Sagging Flyers put coach Peter Laviolette on the hot seat

Flyers coach Peter Laviolette. (David Maialetti/Staff Photographer)

Let's start with this: If Paul Holmgren truly hasn't thought about changing head coaches, he should be fired for dereliction of duty.

The Flyers are an underachieving mess, sliding ever further from a playoff spot in the NHL's Eastern Conference. Any general manager with a pulse would consider all of his options, including firing his head coach. Holmgren has a pulse, as far as we know. So we can deduce that Holmgren has considered the merits of firing head coach Peter Laviolette.

Should Laviolette pay the price for this team's poor performance? That's an entirely different question. And the answer, in terms of fairness, is no. Absolutely not. But fairness isn't always in the equation in these things.

Laviolette is a very good hockey coach, just as Doug Collins is a very good basketball coach and Andy Reid is a very good football coach. Being a very good coach doesn't necessarily translate to winning and it certainly doesn't guarantee continued employment.

It is beginning to feel as if the zombie apocalypse laid waste to Philadelphia sports when no one was looking. The Eagles got Reid fired by playing without passion, without heart, without commitment. Even setting Andrew Bynum aside, where he seems comfortable, the Sixers have underachieved enough to raise questions about Collins' security.

The Flyers are playing and talking like a team determined to get its coach fired. Their performance against the Devils on Wednesday night, in an admitted "must-win" situation, was appalling. Their words after a film study session and practice Thursday weren't much better.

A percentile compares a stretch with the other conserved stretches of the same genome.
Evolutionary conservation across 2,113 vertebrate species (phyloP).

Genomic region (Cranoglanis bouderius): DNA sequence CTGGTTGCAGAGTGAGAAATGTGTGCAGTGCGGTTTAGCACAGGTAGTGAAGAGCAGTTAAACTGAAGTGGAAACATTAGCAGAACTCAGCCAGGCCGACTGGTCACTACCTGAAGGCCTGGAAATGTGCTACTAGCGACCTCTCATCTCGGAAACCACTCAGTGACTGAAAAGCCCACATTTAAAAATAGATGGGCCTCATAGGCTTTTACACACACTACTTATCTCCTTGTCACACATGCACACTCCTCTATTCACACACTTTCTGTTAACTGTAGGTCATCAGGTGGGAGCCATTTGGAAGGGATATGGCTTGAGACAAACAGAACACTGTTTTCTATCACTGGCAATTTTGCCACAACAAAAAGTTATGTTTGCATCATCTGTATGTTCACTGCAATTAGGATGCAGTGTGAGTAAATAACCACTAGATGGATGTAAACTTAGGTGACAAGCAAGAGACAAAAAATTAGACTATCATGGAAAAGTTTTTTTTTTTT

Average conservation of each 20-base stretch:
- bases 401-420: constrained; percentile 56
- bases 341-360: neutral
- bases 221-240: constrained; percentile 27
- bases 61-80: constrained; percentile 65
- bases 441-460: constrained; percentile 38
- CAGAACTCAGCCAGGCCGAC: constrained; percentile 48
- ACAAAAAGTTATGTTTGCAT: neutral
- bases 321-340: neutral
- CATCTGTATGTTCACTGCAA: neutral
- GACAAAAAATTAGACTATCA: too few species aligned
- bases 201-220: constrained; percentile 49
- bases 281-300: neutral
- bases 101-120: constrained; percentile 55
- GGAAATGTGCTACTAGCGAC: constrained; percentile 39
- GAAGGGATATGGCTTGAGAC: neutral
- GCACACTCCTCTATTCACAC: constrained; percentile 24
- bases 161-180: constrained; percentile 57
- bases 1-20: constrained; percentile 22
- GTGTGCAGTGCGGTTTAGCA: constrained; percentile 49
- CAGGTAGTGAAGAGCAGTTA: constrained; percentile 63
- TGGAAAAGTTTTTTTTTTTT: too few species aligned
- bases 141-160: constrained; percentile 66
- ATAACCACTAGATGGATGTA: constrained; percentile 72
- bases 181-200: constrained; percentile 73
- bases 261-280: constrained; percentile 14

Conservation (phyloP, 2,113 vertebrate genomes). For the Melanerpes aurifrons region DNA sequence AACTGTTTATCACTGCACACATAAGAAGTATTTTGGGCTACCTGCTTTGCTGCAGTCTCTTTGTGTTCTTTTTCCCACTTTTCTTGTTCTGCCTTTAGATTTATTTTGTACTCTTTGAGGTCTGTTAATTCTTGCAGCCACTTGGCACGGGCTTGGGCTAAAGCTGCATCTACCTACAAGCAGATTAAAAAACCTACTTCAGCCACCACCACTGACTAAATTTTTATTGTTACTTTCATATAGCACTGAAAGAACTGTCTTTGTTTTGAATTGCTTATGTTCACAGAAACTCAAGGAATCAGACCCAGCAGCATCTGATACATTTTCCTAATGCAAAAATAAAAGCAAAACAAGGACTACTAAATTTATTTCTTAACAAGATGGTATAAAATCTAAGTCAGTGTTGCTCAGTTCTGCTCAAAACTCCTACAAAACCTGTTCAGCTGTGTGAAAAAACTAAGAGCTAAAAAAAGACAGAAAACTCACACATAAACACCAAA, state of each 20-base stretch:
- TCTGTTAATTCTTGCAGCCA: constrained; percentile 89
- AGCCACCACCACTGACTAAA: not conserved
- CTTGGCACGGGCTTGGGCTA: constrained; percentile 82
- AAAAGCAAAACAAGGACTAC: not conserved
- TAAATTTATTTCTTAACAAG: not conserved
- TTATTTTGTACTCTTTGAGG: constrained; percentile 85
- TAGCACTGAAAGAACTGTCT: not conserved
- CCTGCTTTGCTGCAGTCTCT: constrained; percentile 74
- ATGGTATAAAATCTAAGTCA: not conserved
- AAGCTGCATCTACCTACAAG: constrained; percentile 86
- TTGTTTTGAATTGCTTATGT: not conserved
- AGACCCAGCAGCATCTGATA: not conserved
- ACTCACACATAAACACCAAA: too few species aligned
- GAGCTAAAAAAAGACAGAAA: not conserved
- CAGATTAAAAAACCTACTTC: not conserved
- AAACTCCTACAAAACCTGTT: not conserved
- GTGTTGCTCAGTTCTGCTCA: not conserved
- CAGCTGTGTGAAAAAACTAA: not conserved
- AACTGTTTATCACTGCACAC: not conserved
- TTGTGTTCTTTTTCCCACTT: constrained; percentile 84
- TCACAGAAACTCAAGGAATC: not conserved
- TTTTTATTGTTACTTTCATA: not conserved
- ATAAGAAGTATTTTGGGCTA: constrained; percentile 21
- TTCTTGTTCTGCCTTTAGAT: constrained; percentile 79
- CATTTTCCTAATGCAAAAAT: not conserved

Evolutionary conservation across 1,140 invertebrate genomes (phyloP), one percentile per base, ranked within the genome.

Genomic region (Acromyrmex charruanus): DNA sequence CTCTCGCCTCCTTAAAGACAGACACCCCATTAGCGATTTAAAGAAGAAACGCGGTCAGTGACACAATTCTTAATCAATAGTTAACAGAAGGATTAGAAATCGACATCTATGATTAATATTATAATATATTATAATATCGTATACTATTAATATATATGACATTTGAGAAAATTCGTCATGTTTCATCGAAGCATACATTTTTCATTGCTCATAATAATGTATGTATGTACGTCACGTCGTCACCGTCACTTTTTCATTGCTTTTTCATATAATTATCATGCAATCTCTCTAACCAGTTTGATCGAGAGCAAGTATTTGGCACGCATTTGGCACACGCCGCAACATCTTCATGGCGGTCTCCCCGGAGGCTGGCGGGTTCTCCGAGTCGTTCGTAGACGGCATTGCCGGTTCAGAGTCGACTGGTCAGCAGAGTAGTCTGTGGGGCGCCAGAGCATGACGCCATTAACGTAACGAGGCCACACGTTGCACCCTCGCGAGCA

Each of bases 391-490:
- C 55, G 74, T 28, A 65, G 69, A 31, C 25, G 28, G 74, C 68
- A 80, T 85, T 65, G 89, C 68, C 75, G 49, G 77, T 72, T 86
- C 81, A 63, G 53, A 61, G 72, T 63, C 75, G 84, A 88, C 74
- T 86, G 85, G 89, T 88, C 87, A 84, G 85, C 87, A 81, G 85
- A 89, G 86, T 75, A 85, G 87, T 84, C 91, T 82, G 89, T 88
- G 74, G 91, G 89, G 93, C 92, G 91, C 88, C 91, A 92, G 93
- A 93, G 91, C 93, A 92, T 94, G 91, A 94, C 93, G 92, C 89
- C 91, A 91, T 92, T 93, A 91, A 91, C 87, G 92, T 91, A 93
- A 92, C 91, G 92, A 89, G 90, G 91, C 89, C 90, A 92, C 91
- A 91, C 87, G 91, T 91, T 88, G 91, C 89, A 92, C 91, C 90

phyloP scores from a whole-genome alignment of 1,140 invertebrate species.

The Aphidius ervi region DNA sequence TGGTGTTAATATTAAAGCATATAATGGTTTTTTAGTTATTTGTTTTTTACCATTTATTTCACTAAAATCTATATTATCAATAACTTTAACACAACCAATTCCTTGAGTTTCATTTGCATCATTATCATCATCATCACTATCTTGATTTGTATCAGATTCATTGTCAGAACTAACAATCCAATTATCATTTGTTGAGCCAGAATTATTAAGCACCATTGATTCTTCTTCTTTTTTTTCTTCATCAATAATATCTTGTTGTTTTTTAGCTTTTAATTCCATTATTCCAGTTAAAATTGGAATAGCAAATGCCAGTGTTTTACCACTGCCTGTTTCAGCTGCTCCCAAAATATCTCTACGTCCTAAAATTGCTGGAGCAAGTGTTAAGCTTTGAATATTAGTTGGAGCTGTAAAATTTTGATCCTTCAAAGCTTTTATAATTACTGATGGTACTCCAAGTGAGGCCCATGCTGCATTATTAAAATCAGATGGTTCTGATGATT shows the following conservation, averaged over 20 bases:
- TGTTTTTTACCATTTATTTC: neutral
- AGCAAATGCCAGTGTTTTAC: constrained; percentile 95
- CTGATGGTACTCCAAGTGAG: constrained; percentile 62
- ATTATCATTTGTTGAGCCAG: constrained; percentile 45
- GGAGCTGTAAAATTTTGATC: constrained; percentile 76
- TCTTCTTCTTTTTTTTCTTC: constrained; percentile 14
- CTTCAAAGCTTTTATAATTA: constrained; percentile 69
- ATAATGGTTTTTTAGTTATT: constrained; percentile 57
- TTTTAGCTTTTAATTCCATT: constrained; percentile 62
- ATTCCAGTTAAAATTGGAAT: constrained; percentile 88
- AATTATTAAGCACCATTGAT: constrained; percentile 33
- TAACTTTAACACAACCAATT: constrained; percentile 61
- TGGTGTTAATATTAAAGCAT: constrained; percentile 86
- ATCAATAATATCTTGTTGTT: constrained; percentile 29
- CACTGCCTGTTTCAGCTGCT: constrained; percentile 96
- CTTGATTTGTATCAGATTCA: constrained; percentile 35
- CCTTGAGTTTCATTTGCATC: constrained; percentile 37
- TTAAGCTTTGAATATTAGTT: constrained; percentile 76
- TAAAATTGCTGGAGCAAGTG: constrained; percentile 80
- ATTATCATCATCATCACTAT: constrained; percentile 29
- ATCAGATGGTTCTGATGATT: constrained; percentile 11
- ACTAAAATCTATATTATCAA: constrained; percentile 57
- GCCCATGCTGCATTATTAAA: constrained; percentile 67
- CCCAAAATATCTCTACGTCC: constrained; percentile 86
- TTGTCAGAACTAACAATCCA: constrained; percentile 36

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"It's good to see that stuff," forward Scott Hartnell said of the video work. "It's good to kind of realize how bad we are and how stupid the mistakes we're making. It's time to correct them."

"We're not playing as hard or as well as we need to play," Wayne Simmonds said.

The Flyers sound an awful lot like the Eagles did back in November, during the eight-game losing streak that sealed Reid's doom. It isn't the coach, it's the players. They just have to win one game to turn it all around. Yadda yadda, blah blah blah.

The difference is the Flyers have time to back up those empty-sounding words. They play another must-win game Friday night against those same New Jersey Devils. It is the second half of Ilya Bryzgalov's two-game pass/fail exam, and it will be played in front of an unhappy home crowd. Given all these circumstances, the game is virtually a referendum on Laviolette's continued ability to motivate this team.

Is that fair? Of course not. But it is the way things work in the NHL. Coaches get fired. When Laviolette took the Flyers to the Stanley Cup Finals three years ago, he had replaced John Stevens in the middle of the season. His message was new and it propelled a moribund team into a great playoff run.

Laviolette needs to get the same kind of reaction from this team, only now he's the incumbent who has presided over the lousy start. Same coach, different dynamic - and, not insignificant, a very different group of players.

The bigger question is whether Holmgren, who radically remade the roster, gets to make another change behind the bench. As hard as it was to watch Mike Richards and Jeff Carter skate around with the Cup last year, at least there was the sense that Holmgren had acquired an abundance of young talent.

Those young players have not come through as needed this year. Meanwhile, Carter is playing better than ever for the Kings. James van Riemsdyk leads the resurgent Toronto Maple Leafs with 14 goals. Sergei Bobrovsky is as hot as any goalie in the league.

Holmgren's additions - reaching into the Flyers' past for Ruslan Fedotenko, Mike Knuble, and Simon Gagne - have not exactly been inspired.

So when Holmgren weighed all his options, he had to realize that firing the coach would also shift the focus onto his own record as GM. And it should. Laviolette is coaching the zombies Holmgren acquired for him.

Three years ago, Holmgren fired his coach in-season and it worked. This time, if the coach goes, the GM deserves to go, too. That's something else you can be sure Holmgren has thought about.


Contact Phil Sheridan at Follow on Twitter @Sheridanscribe.